bishop calls gay decisions in Episcopal Church a problem
By Jerry Filteau Catholic News Service
WASHINGTON (CNS) -- An ecumenical spokesman for the U.S. Catholic bishops said Aug. 11 that the U.S. Episcopal Church's recent decisions to confirm an openly gay bishop and recognize that some Episcopal communities bless same-sex unions present "new ecumenical challenges" to Catholic-Anglican relations.
Bishop Stephen E. Blaire of Stockton, Calif., chairman of the Catholic bishops' Committee on Ecumenical and Interreligious Affairs, said the Catholic Church remains committed "to prayerful and honest dialogue, however difficult," despite those challenges.
He said the Episcopal decisions "reflect a departure from the common understanding of the meaning and purpose of human sexuality and the morality of homosexual activity as found in sacred Scripture and the Christian tradition."
"As such, they have serious implications in the search for Christian unity and for the work of our bilateral Anglican-Roman Catholic dialogue in the United States," he said.
The Episcopal Church is the U.S. branch of the worldwide Anglican Communion.
The church's triennial convention, held in Minneapolis in early August, confirmed the election of Canon V. Gene Robinson, an openly gay man, who in June had been elected by New Hampshire Episcopalians as bishop of their diocese.
The convention also approved a compromise resolution on same-sex unions that called on the church to continue study and discernment of its pastoral care of gay and lesbian persons.
An amendment introduced in the convention's House of Bishops dropped language in the resolution that would have called for the Standing Committee on Liturgy and Music to develop rites for the blessing of same-sex relationships.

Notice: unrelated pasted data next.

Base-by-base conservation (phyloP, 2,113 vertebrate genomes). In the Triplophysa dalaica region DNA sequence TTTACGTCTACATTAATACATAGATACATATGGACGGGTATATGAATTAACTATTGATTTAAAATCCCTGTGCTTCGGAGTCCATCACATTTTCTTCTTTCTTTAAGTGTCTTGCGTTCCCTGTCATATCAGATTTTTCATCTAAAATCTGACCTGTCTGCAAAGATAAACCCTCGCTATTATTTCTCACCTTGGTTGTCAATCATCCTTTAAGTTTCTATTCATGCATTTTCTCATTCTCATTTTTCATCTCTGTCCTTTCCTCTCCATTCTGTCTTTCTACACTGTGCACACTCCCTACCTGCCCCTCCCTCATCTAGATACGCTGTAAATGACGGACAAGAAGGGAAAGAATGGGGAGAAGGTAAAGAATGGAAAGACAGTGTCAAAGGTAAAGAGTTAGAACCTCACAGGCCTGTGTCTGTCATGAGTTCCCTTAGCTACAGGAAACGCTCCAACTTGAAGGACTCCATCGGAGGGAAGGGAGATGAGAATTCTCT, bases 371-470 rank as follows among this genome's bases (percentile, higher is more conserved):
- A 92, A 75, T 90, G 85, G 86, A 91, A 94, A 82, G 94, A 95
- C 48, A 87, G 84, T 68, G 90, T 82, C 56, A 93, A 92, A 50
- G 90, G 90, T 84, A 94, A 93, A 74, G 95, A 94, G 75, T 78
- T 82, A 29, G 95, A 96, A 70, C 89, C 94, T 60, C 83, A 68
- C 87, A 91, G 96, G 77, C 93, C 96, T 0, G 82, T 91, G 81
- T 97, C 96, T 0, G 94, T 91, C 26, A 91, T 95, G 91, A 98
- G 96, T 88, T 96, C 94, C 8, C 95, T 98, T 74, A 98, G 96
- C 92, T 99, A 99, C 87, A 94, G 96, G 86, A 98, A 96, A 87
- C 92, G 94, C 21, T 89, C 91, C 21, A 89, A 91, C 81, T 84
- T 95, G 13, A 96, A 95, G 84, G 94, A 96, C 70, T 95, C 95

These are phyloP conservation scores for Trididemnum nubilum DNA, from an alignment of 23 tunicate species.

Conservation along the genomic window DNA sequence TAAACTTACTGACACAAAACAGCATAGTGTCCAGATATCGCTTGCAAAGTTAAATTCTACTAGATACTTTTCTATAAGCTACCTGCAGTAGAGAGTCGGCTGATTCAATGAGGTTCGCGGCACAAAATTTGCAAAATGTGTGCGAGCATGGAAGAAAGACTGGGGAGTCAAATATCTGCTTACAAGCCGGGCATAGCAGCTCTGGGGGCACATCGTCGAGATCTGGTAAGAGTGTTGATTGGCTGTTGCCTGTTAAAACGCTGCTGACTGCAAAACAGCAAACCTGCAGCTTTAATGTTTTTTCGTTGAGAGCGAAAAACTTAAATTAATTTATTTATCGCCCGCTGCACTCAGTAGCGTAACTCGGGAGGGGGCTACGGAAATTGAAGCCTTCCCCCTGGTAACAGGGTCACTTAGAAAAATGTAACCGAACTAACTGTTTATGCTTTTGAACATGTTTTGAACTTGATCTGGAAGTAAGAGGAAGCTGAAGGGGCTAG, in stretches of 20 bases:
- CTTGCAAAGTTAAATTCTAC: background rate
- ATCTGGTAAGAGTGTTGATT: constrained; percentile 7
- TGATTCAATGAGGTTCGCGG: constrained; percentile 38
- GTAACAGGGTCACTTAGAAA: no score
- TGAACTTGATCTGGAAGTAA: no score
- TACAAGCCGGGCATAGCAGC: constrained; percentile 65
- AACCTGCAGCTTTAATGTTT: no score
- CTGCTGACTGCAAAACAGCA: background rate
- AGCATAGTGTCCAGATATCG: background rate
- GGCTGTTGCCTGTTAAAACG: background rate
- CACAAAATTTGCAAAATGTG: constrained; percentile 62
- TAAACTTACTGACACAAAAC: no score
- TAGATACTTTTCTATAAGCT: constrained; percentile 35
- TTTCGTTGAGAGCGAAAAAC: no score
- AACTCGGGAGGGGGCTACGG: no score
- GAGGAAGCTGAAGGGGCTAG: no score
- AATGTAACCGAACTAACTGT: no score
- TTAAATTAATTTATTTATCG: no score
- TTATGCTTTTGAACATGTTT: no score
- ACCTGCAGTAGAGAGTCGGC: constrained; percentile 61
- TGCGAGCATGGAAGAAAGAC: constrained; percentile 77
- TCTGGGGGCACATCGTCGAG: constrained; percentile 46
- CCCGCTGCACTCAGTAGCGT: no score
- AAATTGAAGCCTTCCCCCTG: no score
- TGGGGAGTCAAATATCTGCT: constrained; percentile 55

However, the amended resolution that was adopted included the statement, "We recognize that local faith communities are operating within the bounds of our common life as they explore and experience liturgies celebrating and blessing same-sex unions."
The confirmation of Bishop-elect Robinson has divided members and leaders of the U.S. church and of the Anglican Communion around the world.
The primate of the communion, Archbishop Rowan Williams of Canterbury, warned of a possible schism the day of the confirmation vote and urged church leaders to "consider this development before significant and irrevocable decisions are made."
In mid-July, shortly before the Episcopal Church's general convention, the Anglican-Roman Catholic International Commission met in Florida to discuss devotion to Mary and the invocation of saints in the teaching and life of the Catholic and Anglican churches. It said it hopes to complete a statement on the topic in 2004.
Two Americans are co-chairmen of the commission: Archbishop Alexander J. Brunett of Seattle on the Catholic side and Bishop Frank T. Griswold, presiding bishop of the U.S. Episcopal Church on the Anglican side.
The international commission also heard an extensive report on the work of the International Anglican-Roman Catholic Commission for Unity and Mission, which recently met in Northern Ireland. That commission was formed in 2000, following a special summit of world Catholic and Anglican leaders in Canada, to spread the word of the level of Catholic-Anglican doctrinal agreement already achieved and to give a new impetus to the drive for Catholic-Anglican unity.
08/12/2003 10:56 AM ET
Copyright (©) 2003 Catholic News Service/U.S.
Conference of Catholic Bishops